NEIL HARD­WICK, the new CEO of MEC – and soon of Wave­maker.

“Ad­dress­able me­dia is go­ing to save clients a huge amount, but first they’ve got to get their heads around the fact that there are fees in­volved.”

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WPP’s Group M me­dia agency MEC is com­ing back to the game with a new cap­tain: Neil Hard

wick. The new CEO joins MEC from Group M Rus­sia and CIS, which he led for eight and a half years. Hav­ing started his ca­reer with Saatchi & Saatchi in 1984, he has also headed up Bates Saatchi & Saatchi Zenith Me­dia, Saatchi & Saatchi Tai­wan and Publi­cis China.

Hard­wick takes over from Mo­han Nam­biar, who quit the agency last Novem­ber after 23 years.

The new leader says his re­mit is clear: “To en­sure that we con­tinue to de­liver qual­ity of work to the clients, and that we are able to evolve the de­liv­ery to en­sure we are not just keep­ing up but ac­tu­ally driv­ing the changes in the mar­ket.”

This will in­volve some up­heaval. He adds: “To drive that, to en­sure we are struc­tured – noth­ing against Mo­han – not as Mo­han’s agency but as a for­ward-look­ing MEC needs to be struc­tured, a for­ward look­ing Newco needs to be struc­tured, we are putting re­sources in the right place and en­sur­ing peo­ple are highly mo­ti­vated to de­liver what they need to de­liver.”

Newco was a work­ing ti­tle for the up­com­ing global merger of MEC and its Group M sta­ble­mate Maxus. Hard­wick says an an­nounce­ment is com­ing about Newco. “When it’s an­nounced, you’ll un­der­stand … it’s not just a com­bi­na­tion of two agen­cies and a new name.”

Sure enough, a day after Cam­paign’s in­ter­view, WPP re­veals that the new agency will be called Wave­maker, pre­vi­ously the name of MEC’s con­tent divi­sion. (MEC Wave­maker will be re­named Wave­maker Con­tent.)

Tim Cas­tree, global CEO of MEC, and now of Wave­maker, is po­si­tion­ing the new agency as “a me­dia, con­tent and tech­nol­ogy agency”, rather than just a me­dia shop. Its logo, in the shape of the let­ters WM, “re­flects the agency’s her­itage” as a part of WPP and its me­dia-buy­ing arm Group M.

One of Hard­wick’s qual­i­fi­ca­tions to lead the trans­for­ma­tion in the re­gion is, he says: “I un­der­stand the val­ues and the strate­gic logic of the WPP struc­ture, with Group M, and I also un­der­stand his­tor­i­cally how Group M and the agen­cies have been on the front of the wave rather than the back of the wave.”

Although he has­tens to point out that “I’m not chief strate­gist for Group M”, he says it is clear clients are look­ing for “hold­ing com­pany logic” with mul­ti­ple de­liv­er­ables that go be­yond me­dia, cre­ative and PR agen­cies. He talks of a “co­or­di­nated man­aged de­liv­ery”.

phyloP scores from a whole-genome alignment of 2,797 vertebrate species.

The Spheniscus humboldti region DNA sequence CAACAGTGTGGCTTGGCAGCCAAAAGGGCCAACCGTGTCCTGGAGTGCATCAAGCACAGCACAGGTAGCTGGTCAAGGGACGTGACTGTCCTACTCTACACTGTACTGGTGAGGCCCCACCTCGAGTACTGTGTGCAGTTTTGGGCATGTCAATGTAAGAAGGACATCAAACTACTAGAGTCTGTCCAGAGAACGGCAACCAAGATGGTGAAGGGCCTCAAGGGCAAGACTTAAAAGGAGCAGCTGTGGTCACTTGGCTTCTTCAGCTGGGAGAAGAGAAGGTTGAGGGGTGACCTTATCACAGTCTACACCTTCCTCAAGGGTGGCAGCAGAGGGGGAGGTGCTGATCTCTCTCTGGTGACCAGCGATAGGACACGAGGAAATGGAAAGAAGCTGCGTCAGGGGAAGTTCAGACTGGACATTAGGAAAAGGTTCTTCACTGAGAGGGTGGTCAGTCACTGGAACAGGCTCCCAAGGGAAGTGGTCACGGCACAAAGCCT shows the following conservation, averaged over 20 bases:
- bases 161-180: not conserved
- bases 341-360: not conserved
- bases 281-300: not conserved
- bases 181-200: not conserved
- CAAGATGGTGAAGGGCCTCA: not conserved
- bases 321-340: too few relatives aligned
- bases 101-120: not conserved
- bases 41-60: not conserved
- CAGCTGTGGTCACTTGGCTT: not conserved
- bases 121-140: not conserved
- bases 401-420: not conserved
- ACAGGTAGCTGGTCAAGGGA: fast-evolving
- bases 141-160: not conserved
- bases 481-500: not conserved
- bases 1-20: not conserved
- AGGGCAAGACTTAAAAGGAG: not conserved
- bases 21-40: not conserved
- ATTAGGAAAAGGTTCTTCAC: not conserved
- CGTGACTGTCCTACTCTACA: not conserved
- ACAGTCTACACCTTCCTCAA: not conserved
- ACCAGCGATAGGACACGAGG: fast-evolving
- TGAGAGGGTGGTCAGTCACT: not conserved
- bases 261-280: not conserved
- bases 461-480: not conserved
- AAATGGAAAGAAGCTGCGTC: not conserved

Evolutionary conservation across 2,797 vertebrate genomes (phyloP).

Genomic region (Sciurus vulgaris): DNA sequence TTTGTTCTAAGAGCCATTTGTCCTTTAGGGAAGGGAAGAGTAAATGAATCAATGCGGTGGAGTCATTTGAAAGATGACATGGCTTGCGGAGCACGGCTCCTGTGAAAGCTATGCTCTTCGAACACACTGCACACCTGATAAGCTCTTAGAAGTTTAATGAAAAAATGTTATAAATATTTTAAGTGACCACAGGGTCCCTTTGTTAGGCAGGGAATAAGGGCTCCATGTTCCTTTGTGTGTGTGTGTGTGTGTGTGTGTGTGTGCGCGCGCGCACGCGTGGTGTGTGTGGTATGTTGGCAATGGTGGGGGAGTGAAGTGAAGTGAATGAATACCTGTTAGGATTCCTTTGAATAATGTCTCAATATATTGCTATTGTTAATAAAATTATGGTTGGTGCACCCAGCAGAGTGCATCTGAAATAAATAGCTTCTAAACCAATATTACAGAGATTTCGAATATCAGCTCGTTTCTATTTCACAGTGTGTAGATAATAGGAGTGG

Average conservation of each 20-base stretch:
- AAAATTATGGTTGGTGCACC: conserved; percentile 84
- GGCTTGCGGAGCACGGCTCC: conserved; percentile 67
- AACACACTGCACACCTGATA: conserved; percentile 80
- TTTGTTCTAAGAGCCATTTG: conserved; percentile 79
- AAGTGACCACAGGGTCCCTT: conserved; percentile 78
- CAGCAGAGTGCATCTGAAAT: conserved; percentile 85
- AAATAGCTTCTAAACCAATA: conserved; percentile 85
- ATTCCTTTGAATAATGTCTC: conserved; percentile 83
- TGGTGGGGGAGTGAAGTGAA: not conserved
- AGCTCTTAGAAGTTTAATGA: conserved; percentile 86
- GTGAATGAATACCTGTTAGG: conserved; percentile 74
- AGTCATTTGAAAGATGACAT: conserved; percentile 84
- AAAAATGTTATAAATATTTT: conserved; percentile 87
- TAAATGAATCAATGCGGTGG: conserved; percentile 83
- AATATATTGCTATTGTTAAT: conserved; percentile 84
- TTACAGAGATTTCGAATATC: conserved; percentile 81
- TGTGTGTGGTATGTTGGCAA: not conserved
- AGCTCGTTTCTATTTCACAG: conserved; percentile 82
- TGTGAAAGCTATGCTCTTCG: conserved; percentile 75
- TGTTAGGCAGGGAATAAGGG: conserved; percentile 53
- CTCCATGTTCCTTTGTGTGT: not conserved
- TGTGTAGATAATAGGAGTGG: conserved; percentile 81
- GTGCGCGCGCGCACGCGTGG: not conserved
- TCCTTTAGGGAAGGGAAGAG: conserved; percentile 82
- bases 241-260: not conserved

“The logic of form­ing a trad­ing group hap­pened first in Group M,” says Hard­wick. The com­bi­na­tion of WPP’s me­dia agen­cies in 2003 formed the largest me­dia group in the world, al­low­ing its mem­bers to push down prices through col­lec­tive bar­gain­ing. “Other groups are sort of fol­low­ing down the path,” he adds. Last year Publi­cis Groupe re­struc­tured to in­clude Publi­cis Me­dia, its buy­ing divi­sion that in­cludes Star­com, Zenith, Blue 449, Spark Foundry and Per­formics. Also in 2016, Om­ni­com Me­dia Group added Hearts and Science to its sta­ble led by OMD and PHD.

“What we are see­ing now, in­ter­est­ingly enough,” says Hard­wick, “is that just as they get there we are al­ready on the next el­e­ment, as you can see with the changes that are hap­pen­ing with [Wave­maker].”

Many big pitches are be­ing won at a hold­ing com­pany level. Om­ni­com won Mc­Don­ald’s in the US last year, and WPP just won Cam­pari at a group level. The drinks gi­ant joins Ford and about 25 other in­ter­na­tional clients be­ing han­dled not by WPP sub­sidiaries but by WPP it­self.

“The logic is you’ve got this sig­nif­i­cant move,” says Hard­wick. “It’s not just hap­pened this year; it’s been hap­pen­ing for two or three years. It’s re­ally gain­ing pace, where clients are buy­ing into a hold­ing com­pany and they are ef­fec­tively run­ning hold­ing-com­pany-level pitches.”

He adds: “So why do you need eight dif­fer­ent agency brands just to de­liver me­dia?”

The tra­di­tional an­swer is that they keep teams work­ing on com­pet­ing clients away from one an­other. But Hard­wick ar­gues that since clients are still dealing with sub­agen­cies of the same group, the key is in how they are han­dled. “Global con­tracts will be writ­ten the same as they have al­ways been writ­ten,” he says. “And the agen­cies would then struc­ture spe­cific teams and struc­tures that match those clients’ con­trac­tual com­mit­ments.”